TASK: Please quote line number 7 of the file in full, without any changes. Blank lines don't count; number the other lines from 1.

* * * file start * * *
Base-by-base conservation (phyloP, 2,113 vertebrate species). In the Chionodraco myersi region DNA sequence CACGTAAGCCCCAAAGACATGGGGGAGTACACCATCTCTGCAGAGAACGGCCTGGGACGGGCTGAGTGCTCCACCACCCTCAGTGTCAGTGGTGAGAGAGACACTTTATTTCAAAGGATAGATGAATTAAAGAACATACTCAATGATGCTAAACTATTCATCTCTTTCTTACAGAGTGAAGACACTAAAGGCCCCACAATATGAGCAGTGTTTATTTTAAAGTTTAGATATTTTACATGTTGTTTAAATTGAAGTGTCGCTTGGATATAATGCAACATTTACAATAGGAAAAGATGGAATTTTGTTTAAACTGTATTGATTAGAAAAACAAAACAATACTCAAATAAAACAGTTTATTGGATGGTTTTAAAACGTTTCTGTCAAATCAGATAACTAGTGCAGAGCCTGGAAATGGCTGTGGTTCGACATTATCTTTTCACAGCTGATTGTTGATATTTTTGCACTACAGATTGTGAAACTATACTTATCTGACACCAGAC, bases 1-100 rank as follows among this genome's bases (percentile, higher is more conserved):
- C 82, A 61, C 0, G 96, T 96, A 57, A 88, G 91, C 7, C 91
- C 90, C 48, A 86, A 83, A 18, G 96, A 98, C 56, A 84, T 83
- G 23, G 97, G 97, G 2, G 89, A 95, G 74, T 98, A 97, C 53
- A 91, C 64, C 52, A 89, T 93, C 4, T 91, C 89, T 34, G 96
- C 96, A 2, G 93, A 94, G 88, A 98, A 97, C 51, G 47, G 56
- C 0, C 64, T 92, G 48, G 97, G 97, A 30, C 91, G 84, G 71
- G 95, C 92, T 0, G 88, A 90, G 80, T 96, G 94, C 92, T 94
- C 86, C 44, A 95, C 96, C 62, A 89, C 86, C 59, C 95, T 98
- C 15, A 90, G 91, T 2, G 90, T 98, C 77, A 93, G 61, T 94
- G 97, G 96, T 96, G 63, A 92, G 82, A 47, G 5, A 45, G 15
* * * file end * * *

- C 0, C 64, T 92, G 48, G 97, G 97, A 30, C 91, G 84, G 71